Tuesday, February 7, 2012

What to do about Roland Martin and This ain't about free speech

This morning, I just listened to the most frustrating conversation about the Roland Martin Super Bowl controversy. If you're not clued in, on Sunday, Martin, a CNN contributor aired some troubling views on Twitter. In response to the H&M ad featuring David Beckham in his undies, Martin wrote that "real bruhs" would not purchase underwear modeled by Beckham and that any man at Super bowl party excited about the commercial, featuring caressing shots of Beckham's toned and tattooed body, should have the "ish" slapped out of him.




At best, Martin's comments were tired gender policing; at worst they advocated violence against men whose desires mark them as not "real bruhs." I'm sorry, Martin's defense that he was ragging on soccer fans and in no way referring to sexuality or machismo beggar's belief. He also tweeted of a Pats fan dressed in head-to-toe pink that "He needs a visit from #teamwhipdatass." Considering the high incidence of violence against people who fail to fit into society's notions of "proper" gender and sexuality, Martin's comments, made as a public media figure, were offensive, irresponsible and indefensible. (And no, the racist backlash from some white members of the gay community doesn't mitigate what Martin said either. Two wrongs and all that...)

The Gay and Lesbian Alliance Against Defamation (GLAAD) has called for CNN to fire Martin. I support their efforts for the same reason I supported efforts to remove Pat Buchanan from MSNBC for his frequent racist ramblings. Bigotry has no place in the mainstream. And marginalized people have a right to rally with their allies against hateful treatment.

Cue the "what about free speech" people.

In arguments over this event (and, it seems, every other event surrounding public figures saying awful things and pay the price), someone cries about "policing" and "free speech" and a whole bunch of other stuff that proves they haven't read the First Amendment, which says:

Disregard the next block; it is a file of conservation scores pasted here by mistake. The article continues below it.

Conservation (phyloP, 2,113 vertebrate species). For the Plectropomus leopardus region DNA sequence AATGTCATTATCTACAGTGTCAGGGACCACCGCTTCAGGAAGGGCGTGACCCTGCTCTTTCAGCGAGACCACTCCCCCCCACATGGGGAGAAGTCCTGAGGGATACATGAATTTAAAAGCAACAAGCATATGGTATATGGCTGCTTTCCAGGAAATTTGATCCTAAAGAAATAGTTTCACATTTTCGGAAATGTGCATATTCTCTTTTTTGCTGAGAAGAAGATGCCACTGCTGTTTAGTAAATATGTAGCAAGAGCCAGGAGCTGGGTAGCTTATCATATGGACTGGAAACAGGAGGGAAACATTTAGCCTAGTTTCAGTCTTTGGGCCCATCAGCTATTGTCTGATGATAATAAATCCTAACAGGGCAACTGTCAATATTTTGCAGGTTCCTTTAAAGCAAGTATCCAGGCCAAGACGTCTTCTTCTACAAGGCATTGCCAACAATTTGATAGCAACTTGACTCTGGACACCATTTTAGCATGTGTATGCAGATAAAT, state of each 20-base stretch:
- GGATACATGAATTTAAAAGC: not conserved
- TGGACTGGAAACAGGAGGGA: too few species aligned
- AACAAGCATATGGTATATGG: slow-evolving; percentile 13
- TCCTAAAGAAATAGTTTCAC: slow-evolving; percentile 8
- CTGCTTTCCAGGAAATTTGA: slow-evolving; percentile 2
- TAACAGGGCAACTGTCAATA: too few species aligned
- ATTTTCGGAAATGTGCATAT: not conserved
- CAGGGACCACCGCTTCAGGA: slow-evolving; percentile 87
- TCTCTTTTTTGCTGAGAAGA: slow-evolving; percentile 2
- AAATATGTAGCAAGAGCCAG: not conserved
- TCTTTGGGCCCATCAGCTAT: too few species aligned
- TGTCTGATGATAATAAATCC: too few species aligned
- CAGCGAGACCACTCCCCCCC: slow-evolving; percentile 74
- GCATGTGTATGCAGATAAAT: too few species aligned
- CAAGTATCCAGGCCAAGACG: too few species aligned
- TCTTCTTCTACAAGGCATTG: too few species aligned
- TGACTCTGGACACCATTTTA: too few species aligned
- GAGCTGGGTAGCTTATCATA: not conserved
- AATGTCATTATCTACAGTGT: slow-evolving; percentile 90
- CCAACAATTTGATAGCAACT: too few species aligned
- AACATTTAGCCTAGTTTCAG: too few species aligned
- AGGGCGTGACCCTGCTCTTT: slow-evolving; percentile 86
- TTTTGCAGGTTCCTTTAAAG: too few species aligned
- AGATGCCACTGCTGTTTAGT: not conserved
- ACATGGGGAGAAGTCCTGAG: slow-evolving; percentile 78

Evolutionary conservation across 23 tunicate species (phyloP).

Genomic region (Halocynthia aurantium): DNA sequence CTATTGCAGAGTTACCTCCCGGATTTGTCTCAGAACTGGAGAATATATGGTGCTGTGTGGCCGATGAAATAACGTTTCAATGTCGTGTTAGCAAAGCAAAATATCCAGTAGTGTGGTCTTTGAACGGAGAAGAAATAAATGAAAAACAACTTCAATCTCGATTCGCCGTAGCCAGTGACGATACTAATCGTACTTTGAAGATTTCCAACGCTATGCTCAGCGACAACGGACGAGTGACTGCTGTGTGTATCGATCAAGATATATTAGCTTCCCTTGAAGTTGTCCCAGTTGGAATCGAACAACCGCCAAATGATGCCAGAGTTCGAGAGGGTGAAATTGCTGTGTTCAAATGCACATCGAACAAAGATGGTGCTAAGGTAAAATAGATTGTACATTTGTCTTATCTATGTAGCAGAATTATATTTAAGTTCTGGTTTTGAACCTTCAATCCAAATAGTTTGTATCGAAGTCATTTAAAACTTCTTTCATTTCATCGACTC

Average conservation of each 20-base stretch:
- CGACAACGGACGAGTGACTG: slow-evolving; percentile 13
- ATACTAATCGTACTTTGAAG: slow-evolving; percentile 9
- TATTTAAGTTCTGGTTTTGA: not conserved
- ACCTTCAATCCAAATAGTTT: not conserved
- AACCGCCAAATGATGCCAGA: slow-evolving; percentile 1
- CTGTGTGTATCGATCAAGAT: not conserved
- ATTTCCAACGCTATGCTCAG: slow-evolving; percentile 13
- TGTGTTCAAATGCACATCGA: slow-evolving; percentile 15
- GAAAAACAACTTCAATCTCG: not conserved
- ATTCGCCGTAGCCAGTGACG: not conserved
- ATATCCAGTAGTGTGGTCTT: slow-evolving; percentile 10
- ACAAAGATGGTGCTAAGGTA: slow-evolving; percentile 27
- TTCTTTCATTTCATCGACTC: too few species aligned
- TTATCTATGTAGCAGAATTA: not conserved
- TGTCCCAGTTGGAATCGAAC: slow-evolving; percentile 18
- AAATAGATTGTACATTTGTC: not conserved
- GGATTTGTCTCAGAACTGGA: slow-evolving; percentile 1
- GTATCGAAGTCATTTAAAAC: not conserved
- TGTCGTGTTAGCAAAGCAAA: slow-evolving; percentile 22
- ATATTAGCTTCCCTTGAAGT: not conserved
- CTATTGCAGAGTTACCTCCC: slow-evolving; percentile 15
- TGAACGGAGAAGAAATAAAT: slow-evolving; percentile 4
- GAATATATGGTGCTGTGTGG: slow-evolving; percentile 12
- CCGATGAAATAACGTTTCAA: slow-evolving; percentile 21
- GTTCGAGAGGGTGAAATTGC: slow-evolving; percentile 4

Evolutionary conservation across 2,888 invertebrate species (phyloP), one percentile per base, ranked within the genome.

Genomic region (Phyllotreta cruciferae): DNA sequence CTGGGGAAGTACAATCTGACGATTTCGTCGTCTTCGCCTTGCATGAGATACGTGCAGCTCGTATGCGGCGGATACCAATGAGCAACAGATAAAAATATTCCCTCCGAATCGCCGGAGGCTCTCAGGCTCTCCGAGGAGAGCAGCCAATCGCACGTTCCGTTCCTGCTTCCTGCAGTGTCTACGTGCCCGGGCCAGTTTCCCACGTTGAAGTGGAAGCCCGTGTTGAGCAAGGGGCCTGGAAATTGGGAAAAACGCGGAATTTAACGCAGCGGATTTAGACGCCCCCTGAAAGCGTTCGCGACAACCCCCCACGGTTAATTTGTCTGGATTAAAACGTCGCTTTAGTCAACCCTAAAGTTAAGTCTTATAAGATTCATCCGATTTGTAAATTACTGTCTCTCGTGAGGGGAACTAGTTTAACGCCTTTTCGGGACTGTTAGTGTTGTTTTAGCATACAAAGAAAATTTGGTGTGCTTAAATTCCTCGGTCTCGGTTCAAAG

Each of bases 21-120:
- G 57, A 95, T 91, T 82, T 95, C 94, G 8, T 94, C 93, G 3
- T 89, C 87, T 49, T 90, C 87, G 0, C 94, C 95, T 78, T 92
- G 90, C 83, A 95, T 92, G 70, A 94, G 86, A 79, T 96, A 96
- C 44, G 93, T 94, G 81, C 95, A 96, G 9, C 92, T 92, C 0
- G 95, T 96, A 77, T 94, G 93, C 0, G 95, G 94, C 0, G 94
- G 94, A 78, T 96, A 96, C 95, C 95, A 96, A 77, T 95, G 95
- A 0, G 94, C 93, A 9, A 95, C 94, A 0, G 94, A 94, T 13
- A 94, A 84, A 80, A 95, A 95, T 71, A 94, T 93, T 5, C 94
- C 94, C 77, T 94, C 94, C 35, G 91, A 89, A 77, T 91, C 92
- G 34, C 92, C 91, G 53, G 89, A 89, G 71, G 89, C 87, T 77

Congress shall make no law respecting an establishment of religion, or prohibiting the free exercise thereof; or abridging the freedom of speech, or of the press; or the right of the people peaceably to assemble, and to petition the Government for a redress of grievances.
That's it. No mention of being able to say whatever you want and people can't be angry about it or that there won't be consequences.

So, for those of you who think Roland Martin's freedom of speech is being impeded, I'm just gonna put this old post from the What Tami Said vault right here:





Media here in Central Indiana have been covering the case of Noblesville business owner Gary Dewester, who sells soaps with racist words and imagery at his antique shop. The soap, brought to the public's attention by blogger Kelly Jones-Sharp, is emblazoned with names like "Darkie," "Kolored Kids," "Monkey Brand" and at least one label that local TV news declined to show. Graphic imagery includes pitch-black faces; wide, pink-lipped, toothy smiles. You get the gist. Understand, these soaps are not truly antiques. They are manufactured in the present by a company in Florida. Nor, despite the store owner's claims, are they reproductions of items that once existed. A historian contacted by the Indianapolis Star says soaps with these labels NEVER ever existed in American history. These aren't reproductions, but what are called "fantasy items" printed purely for profit. Predictably, in today's racial landscape, a certain segment of folks, including the store owner, are crying "political correctness." Black people are simply too sensitive about being called "darkie" and portrayed by stereotypical imagery. Dewester points out that the soaps are stored in a "joke drawer" and that his customers, who buy 20-30 bars a year, find the items "funny." Supporters also compare the soaps to actual antiques that reflect America's ugly racial past (Aunt Jemima cookie jars, etc.) and that are collected by prominent African Americans like Whoopi Goldberg (though presumably not because they find these portrayals humorous).